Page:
All governments of self-respecting countries issue official travel recommendations for their citizens. It is usually a mechanical, obligatory, and sovereign act. They do so that future travellers are aware of the risks of an intended destination and to propose measures to reduce these risks. Some countries have developed warning systems or classifications by levels. Many use color-coding to facilitate explanation and understanding to future travellers. Such categorization systems are far from being normalized with each other. Thus, the absence of a standardization of applied methodologies makes their results between different countries incomparable.
Risk accompanies action
Traveling to another country implies taking risks of transport, socio-cultural and biological exposure, among others. Riskier than taking a plane or a train, is walking on the side of the road, driving a car, a jet ski or ATV and not to mention practicing extreme sports such as rafting, snowboarding or mountain climbing. The rush of adrenaline can easily shift from stimulus to perilous when it comes to defying gravity or “free fall”.
Within the socio-cultural risks, rather than worrying about mastering the language, it is necessary to consider that, being new to a place, one does not know the local customs and without intention one, can offend someone during a visit. Locals usually know best about the areas of the city where the underworld operates. A passport can become an opportunity for others in the illegal market. Ideological or religious conflicts are a daily reality in many nations and often, so is terrorism. Crime is a universal risk.
When we talk about exposing ourselves to biology, we do not mean walking among wild cats during a safari, or swimming among reptiles, piranhas, or The Great Whites. We are, most importantly, talking about the risk of infections. One must learn to deal with pests and to avoid the diseases they transmit. Naturally, the visitor’s immune system is not adapted to the microbial flora of the destination. The variation in water or foods is a typical example of this. It is fundamental to follow advice on vaccinations and hygiene. Even the time difference can spoil a vacation.
Perception as a methodology
Most travel advisories issued by governments are based on a combination of more or less technical criteria and a large number of elements, built on subjective perceptions. Along the technical route, we have the official statistics of each country’s internal security situation and reports by the security departments of embassies.
But, how do official entities gather their statistics in different countries? What is not documented, is not reported. A missing person is not the same as a murdered person. It is not the same to apply good practices of transparency with legitimate data, as it is to apply local methods without any verification. Interestingly, countries that receive the most tourists may be doubly penalized, if data management systems between nations do not reflect the proportionality of cases and the number of visitors. If not, enough tourists are received, there will never be significant, enough and comparable rationalization.
On the contrary, the number of subjective conditions considered is very large and, in all cases, they penalize countries worth visiting. The various governments that issue recommendations are very attentive to updates on current events in each country. Yet sometimes mistakes can be easily reproduced. Additionally, news published in local or international media about events affecting tourists or nationals, linked to a certain group of spectacular crimes, end up generating distorted perceptions of the security of many communities.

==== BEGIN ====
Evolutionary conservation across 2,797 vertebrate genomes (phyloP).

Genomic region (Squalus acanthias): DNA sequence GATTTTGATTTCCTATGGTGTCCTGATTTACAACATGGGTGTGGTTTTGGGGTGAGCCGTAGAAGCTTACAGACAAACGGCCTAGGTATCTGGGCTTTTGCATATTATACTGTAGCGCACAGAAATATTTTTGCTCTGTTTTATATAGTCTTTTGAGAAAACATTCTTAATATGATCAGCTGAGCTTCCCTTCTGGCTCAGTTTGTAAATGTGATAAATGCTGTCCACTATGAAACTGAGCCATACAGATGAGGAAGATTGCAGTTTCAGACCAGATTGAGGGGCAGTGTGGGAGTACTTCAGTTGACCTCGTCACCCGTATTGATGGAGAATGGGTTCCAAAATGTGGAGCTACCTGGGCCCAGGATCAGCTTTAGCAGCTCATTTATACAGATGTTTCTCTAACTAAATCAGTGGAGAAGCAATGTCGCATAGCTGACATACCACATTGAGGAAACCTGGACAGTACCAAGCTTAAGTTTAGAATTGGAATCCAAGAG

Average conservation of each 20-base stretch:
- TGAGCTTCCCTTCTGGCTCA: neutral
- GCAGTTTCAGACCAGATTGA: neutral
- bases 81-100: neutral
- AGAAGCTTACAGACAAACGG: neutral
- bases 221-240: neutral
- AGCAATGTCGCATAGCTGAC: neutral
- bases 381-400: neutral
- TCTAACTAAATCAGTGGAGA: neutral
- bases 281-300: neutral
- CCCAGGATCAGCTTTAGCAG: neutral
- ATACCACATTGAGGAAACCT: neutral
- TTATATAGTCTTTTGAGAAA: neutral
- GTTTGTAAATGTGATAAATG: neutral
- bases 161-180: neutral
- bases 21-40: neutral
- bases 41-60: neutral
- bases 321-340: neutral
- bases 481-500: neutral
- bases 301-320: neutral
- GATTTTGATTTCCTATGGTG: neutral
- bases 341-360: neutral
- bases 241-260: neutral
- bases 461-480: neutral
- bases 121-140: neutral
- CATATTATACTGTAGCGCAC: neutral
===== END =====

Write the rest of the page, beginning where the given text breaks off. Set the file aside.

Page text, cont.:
Another example of subjectivity occurs by emphasizing cases that, common or not, may distort the security image of a place. The need to hire security escorts for excursion buses. The need for excessive public or private security. Having to exercise caution for prohibited “endless lists of places” due to high criminal risk. Exaggerated precautions for tourists can generate misconceptions of security. In general, those that adapt to these measures do so to avoid “bubbles of false security” in isolated hotels or controlled microenvironments.
The ideal traveller, one who abides by the recommendations, also embodies the criteria used to create the classification. For example, a traveller’s home country is often taken into consideration, since socio-culturally and biologically, they may or may not be accustomed to risky situations. But if it is the traveller’s first time abroad, they may be more easily susceptible to unknown events and if they are not clearly warned of these dangers, they will not be prepared to face them.
Few countries are even starting to introduce public policies that seek to regulate the number of tourists they receive annually. Some are establishing “limited access to excess” on certain types of tourism, which target those looking to test their liver, nervous system, or mind using all kinds of substances as tourist. Even ludicrous activities like balconing are becoming illegal.
As a response, some authorities with their system of travel categorizations have an “I told you so” mindset when their citizens return home and are quick to complain about their negative experience in another country. However, this is due to a lack of effective warning on their government’s behalf. In any case, we need a holistic and standardized travel risk warning system, which promotes good travel practices.